When one learns a language, it is only natural to start with the basics and often slightly deviate from the Puritan way and see what sex looks like in the foreign language. People in their twenties go as far as first learning the bad words and then the good ones.
Naturally, sex is often a topic in the exchange among foreign students in a university away from home. “How do you curse in your language?” “How do you say sex?”, etc. In some languages, this is pretty straightforward – meaning many languages use the English word (for the act, not the gender that is). In others, the difference is huge.
In French, commonly perfected as a romantic language, sex is described as fair l’amour, coucher (Avec), possèder sex element and a dozen other not so pleasant expressions. Those three describe a pleasurable effort, taking one’s time and sort of tenderness. The same is observed in Spanish and Italian.
Slavic languages rarely tend to the romance of the speaker. However, terms are gravitating around the word “sex” or “making love” – правя любов (pravya lyubov, Bulgarian), заниматься любовью (zanimat’sya lyubov’yu, Russian), or водити љубав (voditi ljubav, Serbian). This is perhaps because of their cultural macho inclination and trying not to look…soft. But when I look at the word most commonly used, they speak of brusqueness, a sort of a lust handling that leaves one or both parties involved without a breath.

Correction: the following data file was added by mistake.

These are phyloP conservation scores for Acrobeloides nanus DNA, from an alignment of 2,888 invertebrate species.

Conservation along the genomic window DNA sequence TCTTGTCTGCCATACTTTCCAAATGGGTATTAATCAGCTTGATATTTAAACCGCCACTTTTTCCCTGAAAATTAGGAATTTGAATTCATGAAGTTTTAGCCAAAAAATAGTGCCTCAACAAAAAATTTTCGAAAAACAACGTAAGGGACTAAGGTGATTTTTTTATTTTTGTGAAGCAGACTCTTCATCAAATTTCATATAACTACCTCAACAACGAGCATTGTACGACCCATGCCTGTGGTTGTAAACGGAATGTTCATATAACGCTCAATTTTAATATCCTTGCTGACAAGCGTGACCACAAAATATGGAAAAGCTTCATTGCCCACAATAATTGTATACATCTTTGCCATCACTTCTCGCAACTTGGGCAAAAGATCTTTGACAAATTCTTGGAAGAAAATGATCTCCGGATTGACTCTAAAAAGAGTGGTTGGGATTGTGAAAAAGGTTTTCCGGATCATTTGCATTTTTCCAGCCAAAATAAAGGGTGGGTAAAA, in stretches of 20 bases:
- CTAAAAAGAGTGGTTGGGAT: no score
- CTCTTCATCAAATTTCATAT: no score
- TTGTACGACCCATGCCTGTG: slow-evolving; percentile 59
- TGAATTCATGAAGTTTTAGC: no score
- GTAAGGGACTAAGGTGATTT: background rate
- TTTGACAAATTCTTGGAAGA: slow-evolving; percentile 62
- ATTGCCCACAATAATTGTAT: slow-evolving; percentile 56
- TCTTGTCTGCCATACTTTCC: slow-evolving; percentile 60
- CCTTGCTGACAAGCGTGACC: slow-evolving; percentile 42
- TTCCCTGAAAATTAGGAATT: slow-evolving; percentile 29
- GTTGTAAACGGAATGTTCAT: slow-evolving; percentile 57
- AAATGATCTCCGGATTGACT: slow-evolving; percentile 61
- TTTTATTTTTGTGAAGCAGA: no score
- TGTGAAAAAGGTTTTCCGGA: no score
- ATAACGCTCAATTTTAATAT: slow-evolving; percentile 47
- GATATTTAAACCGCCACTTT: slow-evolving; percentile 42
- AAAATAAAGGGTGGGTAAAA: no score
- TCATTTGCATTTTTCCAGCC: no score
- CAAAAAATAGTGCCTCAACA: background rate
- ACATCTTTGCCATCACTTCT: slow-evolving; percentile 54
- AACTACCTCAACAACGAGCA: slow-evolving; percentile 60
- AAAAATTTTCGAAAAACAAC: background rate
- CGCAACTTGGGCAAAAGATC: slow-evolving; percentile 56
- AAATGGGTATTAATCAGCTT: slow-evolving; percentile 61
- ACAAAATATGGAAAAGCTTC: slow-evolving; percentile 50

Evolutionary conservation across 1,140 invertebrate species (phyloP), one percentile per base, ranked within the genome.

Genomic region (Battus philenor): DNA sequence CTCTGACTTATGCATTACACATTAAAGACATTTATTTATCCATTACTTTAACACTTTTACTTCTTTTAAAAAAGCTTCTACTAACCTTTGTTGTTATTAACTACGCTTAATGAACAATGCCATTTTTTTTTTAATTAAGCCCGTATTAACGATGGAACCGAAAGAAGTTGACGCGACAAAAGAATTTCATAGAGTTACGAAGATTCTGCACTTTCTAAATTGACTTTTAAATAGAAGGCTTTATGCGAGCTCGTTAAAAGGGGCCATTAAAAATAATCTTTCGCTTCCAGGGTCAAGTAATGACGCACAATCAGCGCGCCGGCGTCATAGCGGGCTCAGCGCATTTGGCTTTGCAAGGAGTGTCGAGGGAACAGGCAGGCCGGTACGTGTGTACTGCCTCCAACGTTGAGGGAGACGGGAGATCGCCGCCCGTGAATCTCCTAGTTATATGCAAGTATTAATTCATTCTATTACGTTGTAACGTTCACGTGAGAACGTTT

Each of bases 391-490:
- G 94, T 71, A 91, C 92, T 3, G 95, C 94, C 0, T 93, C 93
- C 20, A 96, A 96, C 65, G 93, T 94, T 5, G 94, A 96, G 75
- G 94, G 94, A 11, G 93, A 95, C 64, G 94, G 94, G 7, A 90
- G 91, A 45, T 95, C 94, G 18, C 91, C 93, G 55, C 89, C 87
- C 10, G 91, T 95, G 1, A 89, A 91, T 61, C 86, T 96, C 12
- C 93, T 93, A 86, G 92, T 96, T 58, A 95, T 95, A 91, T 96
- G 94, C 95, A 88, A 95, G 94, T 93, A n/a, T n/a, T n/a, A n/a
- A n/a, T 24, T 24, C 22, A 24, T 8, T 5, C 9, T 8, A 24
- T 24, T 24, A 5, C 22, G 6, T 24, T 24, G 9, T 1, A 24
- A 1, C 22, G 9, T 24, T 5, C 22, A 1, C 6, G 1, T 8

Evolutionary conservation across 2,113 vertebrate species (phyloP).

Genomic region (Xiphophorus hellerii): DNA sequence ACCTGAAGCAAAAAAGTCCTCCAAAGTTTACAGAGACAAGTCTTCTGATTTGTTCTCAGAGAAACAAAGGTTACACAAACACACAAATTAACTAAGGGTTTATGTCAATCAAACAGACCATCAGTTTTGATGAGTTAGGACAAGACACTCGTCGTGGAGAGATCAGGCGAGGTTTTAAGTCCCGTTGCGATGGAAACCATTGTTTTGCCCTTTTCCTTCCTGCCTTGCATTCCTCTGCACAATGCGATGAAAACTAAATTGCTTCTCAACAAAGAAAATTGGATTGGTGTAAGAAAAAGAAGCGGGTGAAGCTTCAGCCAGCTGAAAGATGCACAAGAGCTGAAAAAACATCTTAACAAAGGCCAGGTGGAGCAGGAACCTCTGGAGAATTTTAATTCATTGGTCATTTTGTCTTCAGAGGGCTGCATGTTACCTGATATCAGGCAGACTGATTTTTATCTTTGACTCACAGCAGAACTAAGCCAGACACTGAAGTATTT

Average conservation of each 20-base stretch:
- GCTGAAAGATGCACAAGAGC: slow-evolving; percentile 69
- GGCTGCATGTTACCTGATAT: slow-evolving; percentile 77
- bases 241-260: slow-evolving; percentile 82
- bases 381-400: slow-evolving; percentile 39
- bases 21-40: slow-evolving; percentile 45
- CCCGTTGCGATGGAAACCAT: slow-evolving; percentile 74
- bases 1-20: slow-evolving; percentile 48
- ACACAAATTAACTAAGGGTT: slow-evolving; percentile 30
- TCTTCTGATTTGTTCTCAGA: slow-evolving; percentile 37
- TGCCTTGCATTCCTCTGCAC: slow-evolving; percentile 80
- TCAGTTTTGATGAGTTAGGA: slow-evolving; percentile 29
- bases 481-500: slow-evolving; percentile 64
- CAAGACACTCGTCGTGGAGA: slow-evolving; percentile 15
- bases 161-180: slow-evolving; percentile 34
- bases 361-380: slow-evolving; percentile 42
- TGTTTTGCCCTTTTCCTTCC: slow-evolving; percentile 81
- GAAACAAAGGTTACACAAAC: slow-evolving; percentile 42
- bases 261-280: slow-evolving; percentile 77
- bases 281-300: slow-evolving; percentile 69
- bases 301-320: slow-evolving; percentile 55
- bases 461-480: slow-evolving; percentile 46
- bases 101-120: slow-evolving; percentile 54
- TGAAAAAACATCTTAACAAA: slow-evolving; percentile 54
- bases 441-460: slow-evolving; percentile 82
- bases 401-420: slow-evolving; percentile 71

The Mandarin version consists of two words – 做爱 (Zuò’ài or “make love” in English). Short, easy to remember and sounding like something absolutely natural and very ordinary. In Japanese, it is pretty much the same with セックスする (sekkusu sure).
But where things get really different is German with the act being called Geschlechtsverkehr – essentially combining the words for gender and transport. It sounds like a tiresome matter to a foreign and unacquainted ear, something one is obliged to and has to do right (probably following a manual to the word). Of course, the English word is also existing in the German language, but you will never hear a doctor warning you with “Kein Sex!”, but rather always using “Kein Geschlechtsverkehr!” The latter sounds a bit scary, isn’t it?
One wonders where things went differently for Germans… Was it because of their love for complicated and long words, their conservative and private nature or something else?
In fact, the explanation for this difference in prima vista is that the word “Verkehr” also means an “act” in the sense of “drive, impulse, movement”. A sort of “an act between sexes” would be the literal translation. And however unusual Geschlechtsverkehr might sound to the foreign ear, it does follow a very formal and logical composite approach so characteristic to the German language.
How do you say “sex” or “to make love” in your mother tongue?
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